I drove the Sienna XSE around the Cabot Trail and it had no problems on the steep hills, or holding its line fairly flat around the sharp curves. It was a satisfying drive, made all the more scenic by the huge windows and clear sightlines from the driver’s seat. It was not a “sporty” drive, though. If that’s what you want, get a Ford Mustang or a Porsche 911 or a Kawasaki Ninja motorcycle. And when you get back home, you can tell your family all about it, and pat the dog that’s lying at their feet.

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The Sienna in Neil’s Harbour, Cape Breton, N.S. The 2023 model is a sharp-looking minivan, with body creases and wheel flares to add an edge to its appeal.Mark Richardson/The Globe and Mail

Tech specs

2023 Toyota Sienna

  • Base price/as tested: $45,434 / $56,423, plus all taxes
  • Engine: 2.5-litre, inline-four with two hybrid electric motors
  • Transmission/drive: Continuously variable transmission / all-wheel drive
  • Fuel economy (litres per 100 kilometres): 6.8 city, 6.6 highway (claimed); 7.5 (observed)
  • Alternatives: Chrysler Pacifica, Chrysler Grand Caravan, Honda Odyssey, Kia Carnival


It’s a minivan, but it’s a pretty sharp-looking minivan, with body creases and wheel flares to add an edge to its appeal. None of it is offensive, but this is more than a box on wheels.


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The mid-grade XSE edition of the 2023 Toyota Sienna includes two very comfortable reclining seats in the middle row that cut the total possible number of passengers from eight to seven.Mark Richardson/The Globe and Mail

The cabin is gorgeous, though you get what you pay for. The basic LE grade has harder surfaces than the more padded XSE, and the Limited is sumptuous. All three rows of seats are comfortable for full-sized adults.


Not exciting, but you can’t have everything. Nor do you really want an exciting drive when you’re carrying the family and all your luggage. You will, however, get a frugal drive, no matter how much you step on the gas. The hybrid powertrain can be set to drive on just electricity but only for short periods under low load – it comes into its own when it shuts off the engine while coasting on the highway, to save fuel without you even noticing.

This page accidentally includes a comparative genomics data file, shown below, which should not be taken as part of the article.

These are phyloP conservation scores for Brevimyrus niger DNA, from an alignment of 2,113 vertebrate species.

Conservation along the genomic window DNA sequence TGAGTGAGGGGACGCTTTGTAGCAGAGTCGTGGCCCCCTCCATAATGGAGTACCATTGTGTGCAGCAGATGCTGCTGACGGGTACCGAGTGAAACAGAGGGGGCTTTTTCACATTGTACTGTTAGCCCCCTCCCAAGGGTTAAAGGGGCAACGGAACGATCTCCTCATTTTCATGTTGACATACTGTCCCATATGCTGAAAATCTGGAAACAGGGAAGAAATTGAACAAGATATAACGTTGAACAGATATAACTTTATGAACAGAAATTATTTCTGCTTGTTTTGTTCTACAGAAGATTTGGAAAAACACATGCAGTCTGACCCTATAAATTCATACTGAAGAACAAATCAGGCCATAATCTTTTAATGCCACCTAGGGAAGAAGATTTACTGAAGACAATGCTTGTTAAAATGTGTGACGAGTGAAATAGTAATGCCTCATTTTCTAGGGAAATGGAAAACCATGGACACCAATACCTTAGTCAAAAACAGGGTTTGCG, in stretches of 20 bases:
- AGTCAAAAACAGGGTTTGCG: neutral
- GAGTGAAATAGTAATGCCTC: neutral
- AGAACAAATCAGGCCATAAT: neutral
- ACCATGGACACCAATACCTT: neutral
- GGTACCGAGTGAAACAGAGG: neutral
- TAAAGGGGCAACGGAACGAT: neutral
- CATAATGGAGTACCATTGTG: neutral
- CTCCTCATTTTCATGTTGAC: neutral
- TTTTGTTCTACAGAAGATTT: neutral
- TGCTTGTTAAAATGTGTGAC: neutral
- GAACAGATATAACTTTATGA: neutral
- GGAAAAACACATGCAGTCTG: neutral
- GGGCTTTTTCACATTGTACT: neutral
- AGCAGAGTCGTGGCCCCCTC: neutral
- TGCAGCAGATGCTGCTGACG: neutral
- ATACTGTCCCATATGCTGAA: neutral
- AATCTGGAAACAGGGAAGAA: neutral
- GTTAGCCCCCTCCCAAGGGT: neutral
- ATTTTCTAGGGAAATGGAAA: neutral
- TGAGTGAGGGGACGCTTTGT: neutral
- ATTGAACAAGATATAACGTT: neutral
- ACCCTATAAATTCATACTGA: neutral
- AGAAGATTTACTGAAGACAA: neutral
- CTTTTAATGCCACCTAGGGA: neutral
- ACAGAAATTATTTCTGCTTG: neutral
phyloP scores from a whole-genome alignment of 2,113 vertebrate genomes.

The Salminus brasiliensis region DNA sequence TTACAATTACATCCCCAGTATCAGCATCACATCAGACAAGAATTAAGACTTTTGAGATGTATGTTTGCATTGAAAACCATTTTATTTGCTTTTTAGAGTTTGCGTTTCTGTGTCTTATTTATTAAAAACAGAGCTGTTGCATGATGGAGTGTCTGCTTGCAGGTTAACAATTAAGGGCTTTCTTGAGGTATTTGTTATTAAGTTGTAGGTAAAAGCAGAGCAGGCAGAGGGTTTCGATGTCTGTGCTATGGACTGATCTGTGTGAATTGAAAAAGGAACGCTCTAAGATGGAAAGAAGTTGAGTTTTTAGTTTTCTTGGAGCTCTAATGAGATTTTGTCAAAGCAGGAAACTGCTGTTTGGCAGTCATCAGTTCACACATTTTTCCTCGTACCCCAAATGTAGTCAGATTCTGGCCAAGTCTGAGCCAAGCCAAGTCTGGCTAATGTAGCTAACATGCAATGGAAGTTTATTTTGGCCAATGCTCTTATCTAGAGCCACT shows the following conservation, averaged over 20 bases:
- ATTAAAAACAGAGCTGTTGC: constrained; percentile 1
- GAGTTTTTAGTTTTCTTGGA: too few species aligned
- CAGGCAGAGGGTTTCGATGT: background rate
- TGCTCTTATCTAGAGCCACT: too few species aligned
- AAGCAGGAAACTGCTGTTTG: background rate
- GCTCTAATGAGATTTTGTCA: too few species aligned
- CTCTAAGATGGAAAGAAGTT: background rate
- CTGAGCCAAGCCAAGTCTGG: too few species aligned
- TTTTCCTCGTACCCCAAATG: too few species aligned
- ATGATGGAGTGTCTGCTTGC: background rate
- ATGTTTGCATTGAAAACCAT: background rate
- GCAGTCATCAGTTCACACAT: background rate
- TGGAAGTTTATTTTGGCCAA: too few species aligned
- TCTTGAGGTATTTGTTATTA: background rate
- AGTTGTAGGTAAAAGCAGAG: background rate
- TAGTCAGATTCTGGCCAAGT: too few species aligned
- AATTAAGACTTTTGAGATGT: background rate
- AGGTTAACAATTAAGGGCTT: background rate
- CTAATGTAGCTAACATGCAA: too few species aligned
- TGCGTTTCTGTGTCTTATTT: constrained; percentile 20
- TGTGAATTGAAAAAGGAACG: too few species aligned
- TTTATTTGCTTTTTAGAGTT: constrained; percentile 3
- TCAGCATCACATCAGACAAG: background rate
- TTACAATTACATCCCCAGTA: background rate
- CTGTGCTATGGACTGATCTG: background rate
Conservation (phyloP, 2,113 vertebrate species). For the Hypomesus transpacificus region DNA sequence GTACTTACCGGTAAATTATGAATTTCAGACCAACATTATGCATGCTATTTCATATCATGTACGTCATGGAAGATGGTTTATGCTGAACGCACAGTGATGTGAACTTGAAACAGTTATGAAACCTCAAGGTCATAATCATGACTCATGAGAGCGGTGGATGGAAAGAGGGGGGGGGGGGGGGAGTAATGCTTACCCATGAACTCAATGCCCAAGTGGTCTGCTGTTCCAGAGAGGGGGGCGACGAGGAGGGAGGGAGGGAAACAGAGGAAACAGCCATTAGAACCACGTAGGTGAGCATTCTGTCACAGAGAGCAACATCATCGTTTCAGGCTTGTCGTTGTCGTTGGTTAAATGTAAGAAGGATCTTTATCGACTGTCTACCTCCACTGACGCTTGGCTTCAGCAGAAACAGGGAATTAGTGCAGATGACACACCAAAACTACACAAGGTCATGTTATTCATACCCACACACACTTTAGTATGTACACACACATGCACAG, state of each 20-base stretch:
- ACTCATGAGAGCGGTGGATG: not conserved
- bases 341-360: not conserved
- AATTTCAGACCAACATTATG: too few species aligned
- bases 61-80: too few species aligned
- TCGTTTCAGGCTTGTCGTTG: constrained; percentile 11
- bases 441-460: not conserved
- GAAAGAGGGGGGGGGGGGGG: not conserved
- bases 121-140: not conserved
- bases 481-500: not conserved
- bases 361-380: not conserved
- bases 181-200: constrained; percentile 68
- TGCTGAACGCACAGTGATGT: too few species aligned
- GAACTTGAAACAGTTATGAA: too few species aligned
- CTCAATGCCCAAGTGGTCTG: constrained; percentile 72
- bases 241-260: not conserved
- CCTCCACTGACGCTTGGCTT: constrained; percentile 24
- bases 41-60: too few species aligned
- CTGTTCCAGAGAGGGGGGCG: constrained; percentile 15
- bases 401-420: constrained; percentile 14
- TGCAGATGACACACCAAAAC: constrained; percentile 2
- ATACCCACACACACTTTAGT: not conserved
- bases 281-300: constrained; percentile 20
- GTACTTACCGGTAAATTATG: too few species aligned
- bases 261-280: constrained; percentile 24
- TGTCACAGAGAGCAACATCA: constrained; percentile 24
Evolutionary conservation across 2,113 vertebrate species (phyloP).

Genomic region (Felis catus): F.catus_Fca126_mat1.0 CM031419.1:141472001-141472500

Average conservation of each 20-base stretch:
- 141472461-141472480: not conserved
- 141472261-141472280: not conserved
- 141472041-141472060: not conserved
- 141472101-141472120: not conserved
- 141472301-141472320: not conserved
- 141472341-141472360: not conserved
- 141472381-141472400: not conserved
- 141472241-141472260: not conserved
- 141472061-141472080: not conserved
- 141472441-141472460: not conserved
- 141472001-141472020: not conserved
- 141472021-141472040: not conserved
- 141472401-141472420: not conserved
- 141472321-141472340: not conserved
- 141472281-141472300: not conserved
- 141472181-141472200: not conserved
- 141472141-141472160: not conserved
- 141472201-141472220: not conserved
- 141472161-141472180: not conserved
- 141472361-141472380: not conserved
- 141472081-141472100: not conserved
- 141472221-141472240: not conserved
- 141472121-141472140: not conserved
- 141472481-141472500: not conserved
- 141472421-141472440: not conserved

The engine is not the most powerful among its competition, making 245 horsepower with the electric motors, but it’s enough to handle all reasonable demands. And it’s strong enough to tow up to 1,585 kilograms.

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The dash of the Sienna. The minivan comes loaded with Toyota's latest and greatest safety technology and useful driver’s assistance features.Mark Richardson/The Globe and Mail


Toyota is at the forefront of safety technology and useful driver’s assistance features, and as such, all grades of the Sienna are loaded with the company’s latest and greatest. I drove an earlier model of the Sienna 18 months ago and noted that I would turn off the lane-keeping assistance because the van would wander from side to side – this 2023 model held straight and true with no such issues.

In fact, the technology saved my bacon within five minutes of first driving the vehicle, when I backed out of a parking space and it slammed on the brakes, averting a collision with another vehicle driving past my back bumper.


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The trunk of the 2023 Toyota Sienna has 949 litres of space behind the third row.

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Mark Richardson/The Globe and Mail

There’s 949 litres of space behind the third row, which is about the size of two sedan trunks. Fold the third row flat and there’s 2,129 litres, and behind the first row, there’s 2,860 litres. The second row seats fold up vertically and slide to the front to create space, and they cannot be removed because they include side airbags.

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The 2023 Toyota Sienna on the Cabot Trail next to Pleasant Bay, Cape Breton, N.S.Mark Richardson/The Globe and Mail

The verdict

The Toyota Sienna offers all-wheel drive and a hybrid powertrain, either of which can seal the deal for someone who wants to buy a minivan. There’s a wide choice of options, and it’s competitively priced against its competition. On top of all that, it comes with Toyota’s reputation for reliability and retained value, making it a compelling package for Canadian families.